Imagine my delight on New Year’s morning when I read the NPR piece on Bacon, Eggs, Cheese – And Spaghetti? The Italian Twist on Hangover Cure! The essay gives some historical perspective on this classic dish at http://www.npr.org/sections/thesalt/2017/01/01/507566978/bacon-eggs-cheese-and-spaghetti-the-italian-twist-on-a-hangover-cure.

No matter how you opt to make Spaghetti Carbonara, it will not only lessen the after effects of a hangover, but will taste delizioso! Below is my riff on the ubiquitous pasta dish.

Spaghetti Carbonara.

1-pound good quality spaghetti [De Cecco pasta is my favorite,]

1-2 tablespoons good quality olive oil

6-8 ounces pancetta, or good quality bacon

4 eggs [I prefer brown eggs, cage-free, grain fed]

1 cup grated Parmesan cheese [Parmigiano-Reggiano is my preference.]

1 teaspoon freshly ground black pepper

Cook the spaghetti according to the package directions.

As the spaghetti cooks, in a large frying pan, heat the olive oil over medium heat. Be careful not to burn the olive oil! Add the pancetta or the bacon. Cook until lightly browned, 3 minutes or so.

Take a large pasta bowl, and then beat and blend the eggs and cream. Next, stir in ½ cup of the Parmesan cheese the ground black pepper. Pour the drained spaghetti into the pasta bowl and mix together with the eggs and cream. Blend in the pancetta or bacon, and the drippings. Be sure to coat the spaghetti well with the wet mixture and the pancetta or bacon.

Serve hot.  Garnish with Italian flat leaf parsley. Pass the grated Parmesan cheese, and even additional ground black pepper on the side to taste. Buon appetito!

Ciao for now.

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The Power of Bucatini all’Amatriciana

Amatrice, Italy - Aug 25th, 2012: Majorettes celebrating for the annual "Pasta Fair" in the centre streets of Italian town
Amatrice, Italy – Aug 25th, 2012: Majorettes celebrating for the annual “Pasta Fair” in the centre streets of Italian town

By Mary Anna Violi | @MaryAnnaVioli

The earthquake that devastated the small Italian towns of Amatrice, Accumoli, and Pescara del Tronto reminded Italians, who already have it emblazoned in their minds, that the seductive charm of Italy belies an ominous truth: She is vulnerable to devastating earthquakes. The last one occurred in 2012 in the province of Emilia Romagna. 2009’s massive earthquake nearly annihilated L’Aquila in the Abruzzi.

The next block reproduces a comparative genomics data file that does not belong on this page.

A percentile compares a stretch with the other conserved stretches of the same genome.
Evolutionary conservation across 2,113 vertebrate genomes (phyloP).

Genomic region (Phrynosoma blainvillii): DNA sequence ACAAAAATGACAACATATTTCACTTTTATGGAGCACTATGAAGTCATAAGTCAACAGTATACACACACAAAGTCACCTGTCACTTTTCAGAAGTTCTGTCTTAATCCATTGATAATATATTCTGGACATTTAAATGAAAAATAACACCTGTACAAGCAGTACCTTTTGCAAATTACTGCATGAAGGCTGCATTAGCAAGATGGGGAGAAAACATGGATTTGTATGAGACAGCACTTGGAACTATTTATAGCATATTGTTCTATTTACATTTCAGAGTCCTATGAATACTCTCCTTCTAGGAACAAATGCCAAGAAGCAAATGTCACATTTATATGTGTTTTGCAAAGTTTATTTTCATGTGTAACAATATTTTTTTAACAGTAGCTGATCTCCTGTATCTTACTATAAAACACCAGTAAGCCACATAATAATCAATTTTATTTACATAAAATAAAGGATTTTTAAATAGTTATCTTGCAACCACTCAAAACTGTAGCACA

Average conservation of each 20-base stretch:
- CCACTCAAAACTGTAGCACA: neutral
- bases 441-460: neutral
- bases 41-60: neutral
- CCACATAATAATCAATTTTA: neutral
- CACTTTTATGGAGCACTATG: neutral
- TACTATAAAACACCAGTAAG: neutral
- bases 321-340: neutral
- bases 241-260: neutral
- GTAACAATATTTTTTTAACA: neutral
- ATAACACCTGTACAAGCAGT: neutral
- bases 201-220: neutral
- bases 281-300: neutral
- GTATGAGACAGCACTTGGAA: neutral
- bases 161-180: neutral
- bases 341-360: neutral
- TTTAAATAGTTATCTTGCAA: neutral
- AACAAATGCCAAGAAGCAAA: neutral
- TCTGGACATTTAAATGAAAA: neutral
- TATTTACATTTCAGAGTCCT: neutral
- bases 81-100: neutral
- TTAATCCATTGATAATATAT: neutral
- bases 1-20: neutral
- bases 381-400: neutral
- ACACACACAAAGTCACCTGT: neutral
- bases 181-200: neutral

Beppe Severgnini, who writes for the Italian newspaper Corriere della Sera, penned an insightful article entitled Italy’s Fragile Beauty. Tourists trek to Italy to take picture perfect photos of the glories of Rome, of the ethereal beauty of Venice, of the inspired artwork of Florence, and partake of Naples’ incomparable pizza. Yet underneath the superficial travels of tourists lurks what Italians know all too well: Earthquakes. Like the Walls of Jericho, those picturesque Italian towns balanced atop the Apennine Mountains might well come tumbling down when the African and Eurasian tectonic plates collide in Italy.

Years ago I asked my father about earthquakes in Italy. I was writing a report for a school assignment and I figured he might shed light on those massive rumblings. He had emigrated to the U.S. from Italy when he was 23, long before more sophisticated means of tracking earthquakes were in place. He explained that in his village in southern Italy, the only thing to do was to brace oneself in a doorway. This, he said, served only several members of a family of eight. There were not enough doorways for everyone in his family. The alternative was to flee into the streets, hardly appealing when large rocks rained down from the Apennine sky. A tornado was preferable to an earthquake, he informed me, for with a tornado shelter could be sought in a basement. Basements were not an option in his Italian village; it was all rocks below the houses.

The beguiling beauty of Italy and her people are dear to my heart. I have known quite a few people who stampeded through Italy to take their picture perfect photo of the Leaning Tower of Pisa, to ride in a Venetian gondola while snapping away at structures. Yet these travelers of several weeks rarely take the time to talk with the natives who live, breathe, and toil in this ancient landscape. Most of them are hastening with family and friends through the countryside, driving their way down the narrow roads. Took a quick tour of Rome – check. Trekked in Cinque Terre – check. Saw Michelangelo’s David in Florence – check. Plan next summer’s trip to another country – check. I prefer to position myself in one locale for a month or more, get to know the shopkeepers’ names, frequent the local eateries, settle in to the rhythms of the town and take in its sites. But mostly for me it is about the people; that is the true adventure.

Ergo, the most recent earthquake and its aftermath tremors reverberated with me. I wondered about those residents of Amatrice, how they had planned for the Festival Amatriciana, how within moments the rocks and structures had fallen over and around them. Yesterday I watched a news video of rescue workers pulling a golden retriever from the rubble ten days after the earthquake. The dog named Romeo emerged intact. Unlike Shakespeare’s ill-fated Romeo, this one wagged its tail as he shook off the earth’s dust. Overjoyed at finding life, the rescuers carried Romeo down the steep pile of rocks. Several days before, other rescuers had unearthed a cat alive. The cat’s name was Gioia, meaning Joy. That name captures the indomitable spirit of Italians, for they will overcome adversity and rise again, as they have always done.